Thailand is home to a large variety of amazing seasonal fruits such as durian, rambutan, mangosteen, longan and lychee, and all-year-round fruits such as papaya, guava, coconut, orange, banana, pineapple and rose apple, all of which are as nutritious as they are delicious. The huge variety of local produce, combined with the culinary art of the Thai people, has resulted in a wealth of ways that Thai fruits can be enjoyed all-year-round. Ruby red and covered with ne green-tipped hairs, the rambutan is one of the most attractive Thai fruits, and also one of the most delicious.
In the months of July and August, fruit stalls and cart vendors in Thailand present an extra colourful picture: the rambutan is in season and abundant with bunches of this strange-looking oval fruit with its bright crimson or yellow skin covered with short fleshy hairs, displayed in great heaps in roadside stalls and local markets.
Rambutan, a native of Southeast Asia, now grows in tropical climates all over the world. The leaves differ from one variety to another, but the hairy or spiky red (when mature) fruits are unmistakable. In Thailand, there are two varieties of rambutan: Ngoh Rong Rian has sweet, succulent flesh that clings to the seed, while the oval-shaped Si Chompoo, the pink rambutan, has crisp, white flesh that comes o the seed easily.
The rambutan name comes from the Malay, ‘rambut’ meaning hair, which refers to its spiky rind. To people of Malaysia, Thailand, the Philippines, Vietnam, Borneo, and other countries of this region, the rambutan is a relatively common fruit the same way an apple is common to cooler climates.
Thai rambutans are noted for their sweetness and considerable quantities are exported both fresh and canned; rambutan’s sweetness intensifies when eaten at the peak of ripeness between May and September, when it is most plentiful. The rambutan flourishes from sea level to 500 or even 600 mt, in tropical, humid regions with well-distributed rainfall. Without the soft spines on the rind, the rambutan would resemble the lychee, which is in the same botanical family. Rambutans make a lovely addition to a selection of dessert fruit. Leave some whole for guests to admire.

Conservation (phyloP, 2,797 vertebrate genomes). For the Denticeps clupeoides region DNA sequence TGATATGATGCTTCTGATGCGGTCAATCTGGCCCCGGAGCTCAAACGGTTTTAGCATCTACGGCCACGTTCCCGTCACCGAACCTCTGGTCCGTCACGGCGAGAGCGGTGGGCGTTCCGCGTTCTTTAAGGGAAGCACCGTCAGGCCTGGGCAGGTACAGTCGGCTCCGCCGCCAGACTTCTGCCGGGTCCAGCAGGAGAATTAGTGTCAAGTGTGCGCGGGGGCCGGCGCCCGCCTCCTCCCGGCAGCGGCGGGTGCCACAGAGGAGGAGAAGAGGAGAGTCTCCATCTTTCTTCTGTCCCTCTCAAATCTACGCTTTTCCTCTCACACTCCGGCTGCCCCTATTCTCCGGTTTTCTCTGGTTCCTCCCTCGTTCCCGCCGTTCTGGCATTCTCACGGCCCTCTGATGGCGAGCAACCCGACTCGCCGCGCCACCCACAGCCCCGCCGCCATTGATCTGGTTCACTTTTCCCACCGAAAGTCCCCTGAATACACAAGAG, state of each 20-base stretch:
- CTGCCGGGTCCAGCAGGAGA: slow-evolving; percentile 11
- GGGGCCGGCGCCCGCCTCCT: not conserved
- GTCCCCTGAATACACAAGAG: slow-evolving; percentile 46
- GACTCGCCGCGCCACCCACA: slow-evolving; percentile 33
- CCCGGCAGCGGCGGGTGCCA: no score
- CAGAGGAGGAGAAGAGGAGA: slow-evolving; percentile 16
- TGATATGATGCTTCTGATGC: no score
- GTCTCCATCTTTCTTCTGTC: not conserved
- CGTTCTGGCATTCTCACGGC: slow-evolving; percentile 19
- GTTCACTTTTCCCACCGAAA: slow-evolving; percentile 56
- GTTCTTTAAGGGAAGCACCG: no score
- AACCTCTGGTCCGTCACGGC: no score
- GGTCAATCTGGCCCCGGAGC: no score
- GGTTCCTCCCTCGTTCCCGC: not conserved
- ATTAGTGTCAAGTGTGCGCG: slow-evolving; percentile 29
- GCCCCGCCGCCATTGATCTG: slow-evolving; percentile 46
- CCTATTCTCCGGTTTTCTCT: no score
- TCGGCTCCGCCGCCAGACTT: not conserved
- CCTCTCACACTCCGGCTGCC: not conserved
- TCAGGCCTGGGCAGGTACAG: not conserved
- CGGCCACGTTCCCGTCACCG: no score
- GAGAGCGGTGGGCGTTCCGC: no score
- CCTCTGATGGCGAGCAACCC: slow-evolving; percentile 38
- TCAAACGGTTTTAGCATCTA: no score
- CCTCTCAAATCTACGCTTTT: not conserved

Origin and Distribution
The rambutan is native to Malaysia and commonly cultivated throughout Thailand and Southeast Asia. Many years ago, Arab traders introduced it into Zanzibar and Pemba. There are some plantations in India, a few trees in Surinam and in the coastal lowlands of Colombia, Ecuador, Honduras, Costa Rica, Trinidad and Cuba. The rambutan was taken to Thailand and the Philippines from Indonesia in 1912. Further introductions were made in 1920 (from Indonesia) and 1930 (from Malaya), but until the 1950’s its distribution was rather limited. Then popular demand brought about systematic efforts to improve the crop and resulted in the establishment of many commercial plantations.
How to open a rambutan
Never cut the fruit in half right through the seed. Make a cut with a sharp paring knife and remove part of the skin leaving the rest as a decorative holder, especially when presenting rambutans as part of a fruit platter. Alternatively, squeeze the rambutan till the skin breaks, then peel half the skin off, leaving the other half to hold in your hand like a wrapper. Inside is a narrow seed covered with semitransparent flesh, which is crisp and mainly sweet. If using a knife to make an incision into the skin, beware not to cut through the seed. When starting to eat the translucent flesh, eat around the seed and avoid biting too deeply – you want to avoid the tough, papery skin surrounding the seed. Eating the seed or the rind is not advisable as they contain toxic saponins and tannins and are therefore bitter and narcotic. If the flesh sticks to the seed and is difficult to separate, the rambutan is probably overripe.
Unripe rambutan is astringent and stomachic; they act as a vermifuge and febrifuge, and are taken to relieve diarrhea and dysentery. The leaves are poulticed on the temples to alleviate headache. In Malaysia the dried fruit rind is sold in drugstores and employed in local medicine. The astringent bark decoction is also a remedy for thrush – decoction of the roots is taken as a febrifuge.
Harvesting – In Thailand, the rambutan generally fruits twice a year, the first, main crop in June and a lesser one in December
Nutritional value – High vitamin C, calcium and phosphorus
Fruiting season – July-August
Botanical name – Nephelium lappaceum